Susan G. Komen for the Cure - This brings us to the aforementioned Susan G. Komen for the Cure (“SGK”)/Planned Parenthood funding controversy. On Tuesday, January 31, 2012, SGK announced that it was cutting funding to Planned Parenthood for breast cancer exams and other breast-health programs because of SGK’s new rule that prohibited grants to organizations under government investigation. (In September 2011 the House Oversight and Investigations Subcommittee initiated an investigation into whether Planned Parenthood used federal funds for abortion services in violation of the Hyde Amendment.)

SGK’s decision sparked some praise but even more outrage. By Wednesday, February 1, 2012, fewer than twenty-four hours after the decision was announced, there were more than 3,000 comments to a post on SGK’s Facebook page explaining its decision to cut funding, and opponents far outnumbered supporters. At least two online petitions, one from Credo Action and the other from, were established to pressure SGK to reverse its decision. Planned Parenthood sent out mass emails and placed telephone calls requesting that supporters take action against the decision. In addition, it launched a Breast Health Emergency Fund to ensure continued funding to Planned Parenthood affiliates that would lose their SGK grants, and raised almost three million dollars from more than 10,000 donors. Among the donors was New York Mayor Michael R. Bloomberg, who pledged one dollar for every new one dollar donation made to Planned Parenthood, up to $250,000. Another $250,000 was received from the Amy and Lee Fikes family foundation, which issued a statement encouraging “others to join us in replacing the funds lost, so that no woman’s health is imperiled by Komen’s unfortunate decision.”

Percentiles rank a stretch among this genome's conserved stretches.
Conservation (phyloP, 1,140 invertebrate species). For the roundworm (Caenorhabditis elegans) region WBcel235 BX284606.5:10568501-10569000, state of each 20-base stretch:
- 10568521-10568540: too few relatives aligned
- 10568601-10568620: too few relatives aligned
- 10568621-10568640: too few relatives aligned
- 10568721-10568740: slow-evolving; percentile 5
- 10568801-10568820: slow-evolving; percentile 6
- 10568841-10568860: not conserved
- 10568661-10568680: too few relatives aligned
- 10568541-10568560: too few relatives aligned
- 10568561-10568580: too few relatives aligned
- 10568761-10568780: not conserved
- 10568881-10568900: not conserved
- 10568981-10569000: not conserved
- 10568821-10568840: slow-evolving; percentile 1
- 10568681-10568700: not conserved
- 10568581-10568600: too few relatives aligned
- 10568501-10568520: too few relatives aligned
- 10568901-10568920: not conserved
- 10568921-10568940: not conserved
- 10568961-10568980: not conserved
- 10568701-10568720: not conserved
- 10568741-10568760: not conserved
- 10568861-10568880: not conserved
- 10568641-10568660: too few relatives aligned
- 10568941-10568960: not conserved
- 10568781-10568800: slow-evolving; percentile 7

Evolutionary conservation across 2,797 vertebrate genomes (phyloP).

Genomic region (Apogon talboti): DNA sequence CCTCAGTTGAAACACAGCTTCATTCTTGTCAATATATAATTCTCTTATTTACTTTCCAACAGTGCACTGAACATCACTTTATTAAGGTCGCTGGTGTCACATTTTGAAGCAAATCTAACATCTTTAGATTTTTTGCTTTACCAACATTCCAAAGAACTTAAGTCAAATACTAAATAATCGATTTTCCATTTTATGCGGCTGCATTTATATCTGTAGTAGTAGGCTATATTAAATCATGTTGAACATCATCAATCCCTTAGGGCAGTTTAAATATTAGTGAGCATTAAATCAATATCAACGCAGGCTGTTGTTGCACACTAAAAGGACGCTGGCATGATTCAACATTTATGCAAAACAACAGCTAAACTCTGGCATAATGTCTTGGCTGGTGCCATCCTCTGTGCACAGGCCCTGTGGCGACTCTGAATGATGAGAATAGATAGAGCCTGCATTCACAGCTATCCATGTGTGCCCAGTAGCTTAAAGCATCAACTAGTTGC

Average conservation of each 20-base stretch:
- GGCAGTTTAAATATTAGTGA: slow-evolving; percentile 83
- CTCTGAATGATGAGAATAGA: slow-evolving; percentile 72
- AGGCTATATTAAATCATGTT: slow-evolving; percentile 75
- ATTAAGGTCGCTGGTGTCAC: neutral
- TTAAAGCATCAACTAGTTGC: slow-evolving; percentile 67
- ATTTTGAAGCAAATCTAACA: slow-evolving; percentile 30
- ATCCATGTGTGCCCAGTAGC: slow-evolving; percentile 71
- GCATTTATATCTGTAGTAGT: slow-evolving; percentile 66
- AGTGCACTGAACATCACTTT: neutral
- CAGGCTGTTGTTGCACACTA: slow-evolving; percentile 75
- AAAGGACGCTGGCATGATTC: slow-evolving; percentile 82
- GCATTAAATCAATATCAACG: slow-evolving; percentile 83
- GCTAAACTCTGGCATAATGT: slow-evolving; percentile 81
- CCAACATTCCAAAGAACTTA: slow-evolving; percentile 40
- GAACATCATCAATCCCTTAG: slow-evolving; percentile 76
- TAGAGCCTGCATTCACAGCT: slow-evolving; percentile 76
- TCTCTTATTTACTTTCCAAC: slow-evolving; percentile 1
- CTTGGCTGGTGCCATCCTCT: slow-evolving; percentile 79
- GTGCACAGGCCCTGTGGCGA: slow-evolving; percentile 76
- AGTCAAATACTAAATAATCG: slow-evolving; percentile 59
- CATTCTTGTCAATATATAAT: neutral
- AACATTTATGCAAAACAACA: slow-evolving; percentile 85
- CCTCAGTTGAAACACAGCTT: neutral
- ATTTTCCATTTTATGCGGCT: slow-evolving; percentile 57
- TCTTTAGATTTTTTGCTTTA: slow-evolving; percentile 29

The next day, Thursday, February 2, 2012, SGK added to its problems when it offered a different explanation for its funding decision. In a conference call with the media, SGK founder and Chief Executive Nancy G. Brinker said the decision was due to policy changes intended to improve how grantees are selected. Ms. Brinker explained that although women received clinical breast exams at Planned Parenthood clinics, patients are referred to other medical facilities for mammograms, biopsies, and cancer treatment. Ms. Brinker referred to this as “pass-through” services: “We look at the quality of the grants. We don’t like to do pass-through grants anymore.” SGK’s shifting explanation added fuel to the fire of those who claimed that the initial decision was politically motivated to mollify SGK funders who were upset with SGK’s affiliation with Planned Parenthood.

Ms. Brinker’s explanation failed to quell the uproar, and on Friday, February 3, 2012, SGK issued a statement rescinding its decision.

The New Reality - As noted by Mr. Zuckerberg in his letter to investors: “By giving people the power to share, we are starting to see people make their voices heard on a different scale from what has historically been possible. These voices will increase in number and volume. They cannot be ignored.” Businesses must take into account this new reality in their decision-making processes. Currently, most companies might consult their chief legal officer or chief financial officer before making a decision, and afterwards task their communications personnel with disseminating the decision to the press, employees, investors, and other stakeholders. This decision-making model is on its way to obsolescence. The new reality requires a company to not only consider the legal and financial implications, but to also consider the public relations implications of an institutional decision. Democratization and disintermediation requires that companies be transparent in their decision-making, and think strategically about how decisions are communicated. In the new reality, the chief communications officer must be as important as the chief legal and financial officers in the decision-making process.